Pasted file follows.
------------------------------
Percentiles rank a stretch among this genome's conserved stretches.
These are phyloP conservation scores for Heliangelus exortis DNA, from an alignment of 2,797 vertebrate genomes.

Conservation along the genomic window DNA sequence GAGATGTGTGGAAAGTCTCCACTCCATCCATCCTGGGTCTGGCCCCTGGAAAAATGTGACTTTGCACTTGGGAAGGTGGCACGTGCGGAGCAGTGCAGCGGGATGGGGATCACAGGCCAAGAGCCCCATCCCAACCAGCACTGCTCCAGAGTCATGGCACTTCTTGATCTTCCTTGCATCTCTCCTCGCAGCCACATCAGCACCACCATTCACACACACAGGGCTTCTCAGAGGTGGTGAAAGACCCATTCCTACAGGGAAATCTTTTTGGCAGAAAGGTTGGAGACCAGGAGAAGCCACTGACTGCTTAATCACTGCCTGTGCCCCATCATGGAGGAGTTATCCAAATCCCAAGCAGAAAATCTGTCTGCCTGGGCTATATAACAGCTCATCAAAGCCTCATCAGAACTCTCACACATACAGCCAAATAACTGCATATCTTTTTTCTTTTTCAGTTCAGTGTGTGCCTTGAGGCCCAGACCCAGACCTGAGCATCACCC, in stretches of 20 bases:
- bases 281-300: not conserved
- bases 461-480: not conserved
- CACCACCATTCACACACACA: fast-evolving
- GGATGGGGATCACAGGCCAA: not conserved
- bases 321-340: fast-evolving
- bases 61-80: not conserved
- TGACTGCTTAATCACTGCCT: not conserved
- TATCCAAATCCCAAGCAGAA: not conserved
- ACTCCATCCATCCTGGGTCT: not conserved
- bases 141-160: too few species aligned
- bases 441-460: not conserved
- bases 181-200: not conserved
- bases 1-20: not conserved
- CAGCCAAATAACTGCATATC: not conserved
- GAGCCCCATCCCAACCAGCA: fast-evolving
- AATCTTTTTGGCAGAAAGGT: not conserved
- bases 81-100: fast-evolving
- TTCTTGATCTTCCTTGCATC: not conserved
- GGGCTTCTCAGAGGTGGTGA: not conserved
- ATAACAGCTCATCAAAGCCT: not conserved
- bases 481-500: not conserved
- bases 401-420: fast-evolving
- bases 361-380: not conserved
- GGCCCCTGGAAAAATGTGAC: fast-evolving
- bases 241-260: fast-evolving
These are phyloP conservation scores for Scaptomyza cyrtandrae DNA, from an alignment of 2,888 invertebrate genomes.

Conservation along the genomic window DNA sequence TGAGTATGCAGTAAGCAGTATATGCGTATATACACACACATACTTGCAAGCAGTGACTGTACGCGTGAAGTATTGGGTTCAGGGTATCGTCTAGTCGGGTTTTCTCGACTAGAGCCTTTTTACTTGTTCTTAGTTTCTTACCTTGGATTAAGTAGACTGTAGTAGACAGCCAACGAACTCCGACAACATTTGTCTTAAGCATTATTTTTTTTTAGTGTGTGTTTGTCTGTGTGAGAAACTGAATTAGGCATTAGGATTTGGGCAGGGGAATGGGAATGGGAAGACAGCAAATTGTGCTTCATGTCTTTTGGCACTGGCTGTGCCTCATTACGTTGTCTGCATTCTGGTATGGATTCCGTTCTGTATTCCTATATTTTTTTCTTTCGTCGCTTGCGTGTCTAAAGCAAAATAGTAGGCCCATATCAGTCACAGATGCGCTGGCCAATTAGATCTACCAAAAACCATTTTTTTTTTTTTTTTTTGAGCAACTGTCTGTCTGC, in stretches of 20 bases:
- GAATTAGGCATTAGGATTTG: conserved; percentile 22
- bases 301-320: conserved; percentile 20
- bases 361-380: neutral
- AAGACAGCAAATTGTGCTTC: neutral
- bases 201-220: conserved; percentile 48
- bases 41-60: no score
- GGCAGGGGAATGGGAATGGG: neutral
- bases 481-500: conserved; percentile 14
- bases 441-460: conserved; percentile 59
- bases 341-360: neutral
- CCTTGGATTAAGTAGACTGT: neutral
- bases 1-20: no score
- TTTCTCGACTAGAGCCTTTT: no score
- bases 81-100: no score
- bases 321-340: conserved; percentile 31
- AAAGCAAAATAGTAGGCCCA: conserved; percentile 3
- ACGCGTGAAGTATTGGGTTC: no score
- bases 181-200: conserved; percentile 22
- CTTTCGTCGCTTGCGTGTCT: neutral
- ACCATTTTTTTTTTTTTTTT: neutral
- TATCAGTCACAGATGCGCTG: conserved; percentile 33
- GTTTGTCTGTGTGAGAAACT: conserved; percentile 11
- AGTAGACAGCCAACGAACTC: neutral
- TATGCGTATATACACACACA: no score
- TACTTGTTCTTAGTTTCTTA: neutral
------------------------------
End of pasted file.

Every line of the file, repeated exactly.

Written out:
Percentiles rank a stretch among this genome's conserved stretches.
These are phyloP conservation scores for Heliangelus exortis DNA, from an alignment of 2,797 vertebrate genomes.

Conservation along the genomic window DNA sequence GAGATGTGTGGAAAGTCTCCACTCCATCCATCCTGGGTCTGGCCCCTGGAAAAATGTGACTTTGCACTTGGGAAGGTGGCACGTGCGGAGCAGTGCAGCGGGATGGGGATCACAGGCCAAGAGCCCCATCCCAACCAGCACTGCTCCAGAGTCATGGCACTTCTTGATCTTCCTTGCATCTCTCCTCGCAGCCACATCAGCACCACCATTCACACACACAGGGCTTCTCAGAGGTGGTGAAAGACCCATTCCTACAGGGAAATCTTTTTGGCAGAAAGGTTGGAGACCAGGAGAAGCCACTGACTGCTTAATCACTGCCTGTGCCCCATCATGGAGGAGTTATCCAAATCCCAAGCAGAAAATCTGTCTGCCTGGGCTATATAACAGCTCATCAAAGCCTCATCAGAACTCTCACACATACAGCCAAATAACTGCATATCTTTTTTCTTTTTCAGTTCAGTGTGTGCCTTGAGGCCCAGACCCAGACCTGAGCATCACCC, in stretches of 20 bases:
- bases 281-300: not conserved
- bases 461-480: not conserved
- CACCACCATTCACACACACA: fast-evolving
- GGATGGGGATCACAGGCCAA: not conserved
- bases 321-340: fast-evolving
- bases 61-80: not conserved
- TGACTGCTTAATCACTGCCT: not conserved
- TATCCAAATCCCAAGCAGAA: not conserved
- ACTCCATCCATCCTGGGTCT: not conserved
- bases 141-160: too few species aligned
- bases 441-460: not conserved
- bases 181-200: not conserved
- bases 1-20: not conserved
- CAGCCAAATAACTGCATATC: not conserved
- GAGCCCCATCCCAACCAGCA: fast-evolving
- AATCTTTTTGGCAGAAAGGT: not conserved
- bases 81-100: fast-evolving
- TTCTTGATCTTCCTTGCATC: not conserved
- GGGCTTCTCAGAGGTGGTGA: not conserved
- ATAACAGCTCATCAAAGCCT: not conserved
- bases 481-500: not conserved
- bases 401-420: fast-evolving
- bases 361-380: not conserved
- GGCCCCTGGAAAAATGTGAC: fast-evolving
- bases 241-260: fast-evolving
These are phyloP conservation scores for Scaptomyza cyrtandrae DNA, from an alignment of 2,888 invertebrate genomes.

Conservation along the genomic window DNA sequence TGAGTATGCAGTAAGCAGTATATGCGTATATACACACACATACTTGCAAGCAGTGACTGTACGCGTGAAGTATTGGGTTCAGGGTATCGTCTAGTCGGGTTTTCTCGACTAGAGCCTTTTTACTTGTTCTTAGTTTCTTACCTTGGATTAAGTAGACTGTAGTAGACAGCCAACGAACTCCGACAACATTTGTCTTAAGCATTATTTTTTTTTAGTGTGTGTTTGTCTGTGTGAGAAACTGAATTAGGCATTAGGATTTGGGCAGGGGAATGGGAATGGGAAGACAGCAAATTGTGCTTCATGTCTTTTGGCACTGGCTGTGCCTCATTACGTTGTCTGCATTCTGGTATGGATTCCGTTCTGTATTCCTATATTTTTTTCTTTCGTCGCTTGCGTGTCTAAAGCAAAATAGTAGGCCCATATCAGTCACAGATGCGCTGGCCAATTAGATCTACCAAAAACCATTTTTTTTTTTTTTTTTTGAGCAACTGTCTGTCTGC, in stretches of 20 bases:
- GAATTAGGCATTAGGATTTG: conserved; percentile 22
- bases 301-320: conserved; percentile 20
- bases 361-380: neutral
- AAGACAGCAAATTGTGCTTC: neutral
- bases 201-220: conserved; percentile 48
- bases 41-60: no score
- GGCAGGGGAATGGGAATGGG: neutral
- bases 481-500: conserved; percentile 14
- bases 441-460: conserved; percentile 59
- bases 341-360: neutral
- CCTTGGATTAAGTAGACTGT: neutral
- bases 1-20: no score
- TTTCTCGACTAGAGCCTTTT: no score
- bases 81-100: no score
- bases 321-340: conserved; percentile 31
- AAAGCAAAATAGTAGGCCCA: conserved; percentile 3
- ACGCGTGAAGTATTGGGTTC: no score
- bases 181-200: conserved; percentile 22
- CTTTCGTCGCTTGCGTGTCT: neutral
- ACCATTTTTTTTTTTTTTTT: neutral
- TATCAGTCACAGATGCGCTG: conserved; percentile 33
- GTTTGTCTGTGTGAGAAACT: conserved; percentile 11
- AGTAGACAGCCAACGAACTC: neutral
- TATGCGTATATACACACACA: no score
- TACTTGTTCTTAGTTTCTTA: neutral